An analysis of perceived and observed social support behaviors exhibited by athletic trainers during rehabilitation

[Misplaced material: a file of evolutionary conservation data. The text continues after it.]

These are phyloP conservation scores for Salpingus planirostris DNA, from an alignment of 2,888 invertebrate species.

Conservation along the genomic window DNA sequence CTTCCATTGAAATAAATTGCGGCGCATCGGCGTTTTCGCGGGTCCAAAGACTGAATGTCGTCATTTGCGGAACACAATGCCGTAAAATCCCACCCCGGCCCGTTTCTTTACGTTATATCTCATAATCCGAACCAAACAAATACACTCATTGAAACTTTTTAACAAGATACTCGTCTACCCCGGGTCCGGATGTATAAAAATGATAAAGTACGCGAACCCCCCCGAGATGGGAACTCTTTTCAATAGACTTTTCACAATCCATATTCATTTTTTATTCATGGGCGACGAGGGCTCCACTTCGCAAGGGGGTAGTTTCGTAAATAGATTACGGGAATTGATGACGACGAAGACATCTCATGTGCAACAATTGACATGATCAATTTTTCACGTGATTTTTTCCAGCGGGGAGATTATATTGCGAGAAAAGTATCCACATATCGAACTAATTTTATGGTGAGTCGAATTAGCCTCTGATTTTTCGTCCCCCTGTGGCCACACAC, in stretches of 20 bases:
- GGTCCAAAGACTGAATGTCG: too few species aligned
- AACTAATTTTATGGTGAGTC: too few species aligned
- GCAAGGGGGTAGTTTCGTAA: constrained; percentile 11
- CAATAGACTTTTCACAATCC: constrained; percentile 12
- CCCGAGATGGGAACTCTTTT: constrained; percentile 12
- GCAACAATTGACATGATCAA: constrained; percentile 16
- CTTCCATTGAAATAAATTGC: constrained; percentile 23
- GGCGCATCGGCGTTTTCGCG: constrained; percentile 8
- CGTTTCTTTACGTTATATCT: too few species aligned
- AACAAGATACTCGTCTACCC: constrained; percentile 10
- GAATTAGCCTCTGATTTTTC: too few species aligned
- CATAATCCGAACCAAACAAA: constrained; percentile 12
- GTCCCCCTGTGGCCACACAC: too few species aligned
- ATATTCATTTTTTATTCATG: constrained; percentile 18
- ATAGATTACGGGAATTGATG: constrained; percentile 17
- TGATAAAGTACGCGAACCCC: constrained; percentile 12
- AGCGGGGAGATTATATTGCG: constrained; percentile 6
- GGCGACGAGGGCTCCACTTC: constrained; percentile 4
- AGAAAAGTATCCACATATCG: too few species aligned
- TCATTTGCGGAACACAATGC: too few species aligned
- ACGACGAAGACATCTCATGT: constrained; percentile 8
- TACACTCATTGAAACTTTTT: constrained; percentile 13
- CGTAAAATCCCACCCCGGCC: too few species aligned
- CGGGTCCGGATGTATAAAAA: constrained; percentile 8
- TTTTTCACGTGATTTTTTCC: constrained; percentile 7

The purposes of this study were (1) to examine the nature of social support being exhibited by athletic trainers with injured athletes during rehabilitation; (2) to determine the level of congruency, if any, between athletic trainers' and injured athletes' perceptions of social support provided during rehabilitation and the actual behaviors of athletic trainers exhibited during rehabilitation sessions and; (3) to determine if athletic trainers' perceptions of their social support efforts are congruent with the injured athlete's perceptions. Eight athletic trainers from NCAA Division I-A universities were videotaped twice individually with two injured athletes (n = 16) during two different rehabilitation settings. A total of 32 observations were made. Following data collection, the athletic trainers' attending and responding behaviors were systemically coded using the Interpersonal Skills Proficiency Scale (Baker, 1981). A descriptive analysis was conducted regarding the observed behaviors exhibited during the rehabilitative session using the Interpersonal Proficiency Scale designed by Baker (1981). At the end of the last observation session, each athletic trainer and athlete completed a modified version of the Social Support Survey (Richman, Rosenfield, & Hardy, 1993). The Modified Social Support Survey (Richman, Rosenfeld & Hardy, 1993) examined eight areas of perceived social support. The Pearson product moment correlations conducted on the Interpersonal Proficiency Scale scores and the Modified Social Support Survey scores for each subscale of social support revealed only two moderate significant correlations between observed and perceived social support behaviors between athletic trainers and athletes. A correlation was noted between the athletes' perception of task appreciation and personal assistance and the observed responding skills of the athletic trainer. Conversely, significant differences between reported perceptions received by athletes and what athletic trainers provided were noted in the t -tests analyses. Listening support and task appreciation demonstrated by the athletic trainers were incongruent with the perceptions of that received by the athletes. Injured athletes perceived listening support and task appreciation higher than the athletic trainers perceived themselves as providers of that support. Recommendations were made to further investigate psychosocial influences on the immune system in regards to an injury and the social support behaviors exhibited by the athletic trainer that would improve immunological functioning. Replication of this study was also recommended using a larger randomized sample with a specific injury (example: Grade II ankle sprain) through the rehabilitation process to the time the athlete is ready to return to play. Suggestions were made to design an instrument to measure specifically psychosocial interaction between the injured athlete and athletic trainers to be used to improve the quality of social support. Such investigation may be a useful tool to assist students in achieving competencies relating to psychosocial intervention and improve their social support behaviors.